An Irish Government investigation into the country's ticketing process is expected to miss the deadline ©Getty Images

An Irish Government investigation into the country’s ticketing processes for the Olympic Games will reportedly not be completed before its deadline.

A "non-statutory" inquiry, which was convened by Irish Sports Minister Shane Ross and Minister of State Patrick O’Donovan in August, was expected to have reached a verdict within 12 weeks.

Headed by Justice Carroll Moran, a former High Court judge, the inquiry is focusing on Ireland’s ticketing process for the London 2012, Sochi 2014 and Rio 2016 Olympic Games.

He also retained the right to look back at previous Olympics.

According to the Irish Times, Moran will provide an interim report at the end of November, but will seek further time to complete the inquiry.

Noel Rock, a Fine Gael politician, told the newspaper of his disappointment concerning the delay.

"It is a disappointment to see that this investigation has already been delayed substantially, though it is no surprise to some that the problem is proving bigger than initially anticipated," he said.

The inquiry is aimed at establishing the "policies, procedures, processes and practices relevant to the receipt, distribution and sale of tickets allocated by the International Olympic Committee (IOC) to National Olympic Committees (NOCs) as well as accreditations given by NOCs".

OCI President and IOC Executive Board member Patrick Hickey remains in Brazil ©Getty Images
OCI President and IOC Executive Board member Patrick Hickey remains in Brazil ©Getty Images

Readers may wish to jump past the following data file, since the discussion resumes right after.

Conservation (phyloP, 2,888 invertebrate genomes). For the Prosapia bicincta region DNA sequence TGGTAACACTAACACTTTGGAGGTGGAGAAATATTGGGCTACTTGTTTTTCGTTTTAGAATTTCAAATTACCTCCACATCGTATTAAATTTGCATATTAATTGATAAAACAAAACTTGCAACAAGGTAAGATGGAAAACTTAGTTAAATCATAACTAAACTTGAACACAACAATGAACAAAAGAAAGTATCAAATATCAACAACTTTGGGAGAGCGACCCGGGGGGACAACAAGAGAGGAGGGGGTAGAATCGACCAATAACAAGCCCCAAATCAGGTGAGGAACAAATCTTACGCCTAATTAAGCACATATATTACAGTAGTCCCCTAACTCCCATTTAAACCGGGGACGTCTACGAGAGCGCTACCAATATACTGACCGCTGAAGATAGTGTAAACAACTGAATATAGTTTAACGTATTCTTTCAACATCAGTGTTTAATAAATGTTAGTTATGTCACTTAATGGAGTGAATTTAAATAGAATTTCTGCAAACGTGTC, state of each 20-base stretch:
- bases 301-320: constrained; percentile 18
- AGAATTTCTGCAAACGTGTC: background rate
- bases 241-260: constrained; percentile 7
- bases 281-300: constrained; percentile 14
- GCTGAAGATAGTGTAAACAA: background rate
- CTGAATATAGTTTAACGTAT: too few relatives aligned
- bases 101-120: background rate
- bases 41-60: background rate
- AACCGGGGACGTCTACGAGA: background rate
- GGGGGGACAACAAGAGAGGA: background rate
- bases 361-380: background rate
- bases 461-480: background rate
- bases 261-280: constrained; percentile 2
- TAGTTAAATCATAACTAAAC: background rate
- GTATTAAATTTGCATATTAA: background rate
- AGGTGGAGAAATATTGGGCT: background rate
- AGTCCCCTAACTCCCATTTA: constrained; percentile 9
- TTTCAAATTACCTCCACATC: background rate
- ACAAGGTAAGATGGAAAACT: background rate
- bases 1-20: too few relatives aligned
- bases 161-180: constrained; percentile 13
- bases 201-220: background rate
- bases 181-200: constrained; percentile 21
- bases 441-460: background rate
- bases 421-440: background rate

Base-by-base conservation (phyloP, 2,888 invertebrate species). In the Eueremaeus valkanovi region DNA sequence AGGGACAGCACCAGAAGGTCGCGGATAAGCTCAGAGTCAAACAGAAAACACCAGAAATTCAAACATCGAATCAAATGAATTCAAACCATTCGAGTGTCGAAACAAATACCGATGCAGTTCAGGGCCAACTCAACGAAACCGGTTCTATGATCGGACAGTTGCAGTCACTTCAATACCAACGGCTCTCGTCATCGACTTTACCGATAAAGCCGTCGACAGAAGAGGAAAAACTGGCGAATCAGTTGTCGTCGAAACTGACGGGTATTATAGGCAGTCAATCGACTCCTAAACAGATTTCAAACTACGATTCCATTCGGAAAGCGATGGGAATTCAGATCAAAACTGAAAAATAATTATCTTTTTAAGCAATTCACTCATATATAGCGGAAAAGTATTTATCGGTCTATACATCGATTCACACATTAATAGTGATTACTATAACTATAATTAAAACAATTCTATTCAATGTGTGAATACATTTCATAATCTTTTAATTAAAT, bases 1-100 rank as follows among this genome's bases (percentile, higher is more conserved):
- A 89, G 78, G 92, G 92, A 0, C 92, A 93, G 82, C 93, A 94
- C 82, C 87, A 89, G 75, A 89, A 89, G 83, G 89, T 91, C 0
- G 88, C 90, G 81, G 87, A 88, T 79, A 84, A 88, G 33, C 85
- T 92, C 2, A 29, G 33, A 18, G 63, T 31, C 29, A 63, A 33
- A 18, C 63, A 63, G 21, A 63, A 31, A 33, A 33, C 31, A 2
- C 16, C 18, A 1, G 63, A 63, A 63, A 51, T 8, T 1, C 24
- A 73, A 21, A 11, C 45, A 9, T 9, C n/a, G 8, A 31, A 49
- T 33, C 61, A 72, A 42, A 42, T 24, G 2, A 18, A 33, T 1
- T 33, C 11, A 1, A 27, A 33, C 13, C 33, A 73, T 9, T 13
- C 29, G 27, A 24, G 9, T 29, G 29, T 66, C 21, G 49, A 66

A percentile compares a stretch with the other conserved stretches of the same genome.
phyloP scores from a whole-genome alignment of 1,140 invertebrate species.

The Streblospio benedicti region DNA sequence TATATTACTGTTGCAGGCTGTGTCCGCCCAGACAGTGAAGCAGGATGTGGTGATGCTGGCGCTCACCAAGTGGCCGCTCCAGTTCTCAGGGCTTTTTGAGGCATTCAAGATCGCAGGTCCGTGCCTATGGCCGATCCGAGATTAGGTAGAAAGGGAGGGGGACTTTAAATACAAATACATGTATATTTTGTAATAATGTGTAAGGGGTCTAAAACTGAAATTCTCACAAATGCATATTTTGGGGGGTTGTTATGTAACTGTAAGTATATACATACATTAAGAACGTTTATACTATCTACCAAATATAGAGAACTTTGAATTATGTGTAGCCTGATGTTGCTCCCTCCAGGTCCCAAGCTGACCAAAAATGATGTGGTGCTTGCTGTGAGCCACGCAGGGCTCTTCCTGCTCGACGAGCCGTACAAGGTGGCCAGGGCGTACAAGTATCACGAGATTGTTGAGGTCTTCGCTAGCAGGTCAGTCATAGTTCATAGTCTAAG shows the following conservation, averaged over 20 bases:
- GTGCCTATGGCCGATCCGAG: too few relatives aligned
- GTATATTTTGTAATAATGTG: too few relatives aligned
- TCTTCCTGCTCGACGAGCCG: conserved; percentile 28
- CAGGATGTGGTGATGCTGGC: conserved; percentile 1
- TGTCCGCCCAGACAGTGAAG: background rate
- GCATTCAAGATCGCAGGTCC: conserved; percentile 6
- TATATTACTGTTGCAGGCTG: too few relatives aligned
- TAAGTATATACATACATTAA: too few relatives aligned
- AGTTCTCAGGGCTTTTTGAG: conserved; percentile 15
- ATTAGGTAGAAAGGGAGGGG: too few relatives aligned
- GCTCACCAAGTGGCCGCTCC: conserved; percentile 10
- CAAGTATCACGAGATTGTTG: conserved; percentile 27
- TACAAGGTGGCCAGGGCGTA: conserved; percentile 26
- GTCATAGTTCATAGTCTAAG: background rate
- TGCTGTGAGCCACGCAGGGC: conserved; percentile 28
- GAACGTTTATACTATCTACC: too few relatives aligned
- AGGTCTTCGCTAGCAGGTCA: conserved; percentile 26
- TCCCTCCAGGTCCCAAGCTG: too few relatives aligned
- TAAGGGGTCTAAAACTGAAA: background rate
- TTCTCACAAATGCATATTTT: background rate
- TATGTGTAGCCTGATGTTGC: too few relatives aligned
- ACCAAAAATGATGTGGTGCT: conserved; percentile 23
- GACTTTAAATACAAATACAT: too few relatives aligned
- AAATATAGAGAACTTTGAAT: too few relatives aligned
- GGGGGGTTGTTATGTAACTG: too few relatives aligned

The way the Olympic Council of Ireland (OCI) procured and awarded contracts is being examined, as well as the way they resold tickets via hospitality packages.

Corporate governance within the OCI, as well as state funding by the Sports Council of Ireland, are also reportedly being investigated.

OCI President Patrick Hickey, also a member of the International Olympic Committee (IOC) Executive Board and the head of the European Olympic Committees (EOC), was arrested in a dawn raid at Rio 2016 and is currently facing charges over alleged ticketing offences.

Hickey has stood down from all of his sporting roles and remains in Brazil, along with compatriot Kevin Mallon, the director of THG, one of two agencies at the centre of the allegations, who has also been charged.

A number of others indicted had already left the country, with all accused denying any wrongdoing.

Although THG were the authorised ticket reseller (ATR) for London 2012 and Sochi 2014, they were not selected for Rio 2016 and so had no rights to sell tickets.

It is alleged by Brazilian police, however, that Pro10, who were selected, were just a front operation to conceal THG's involvement.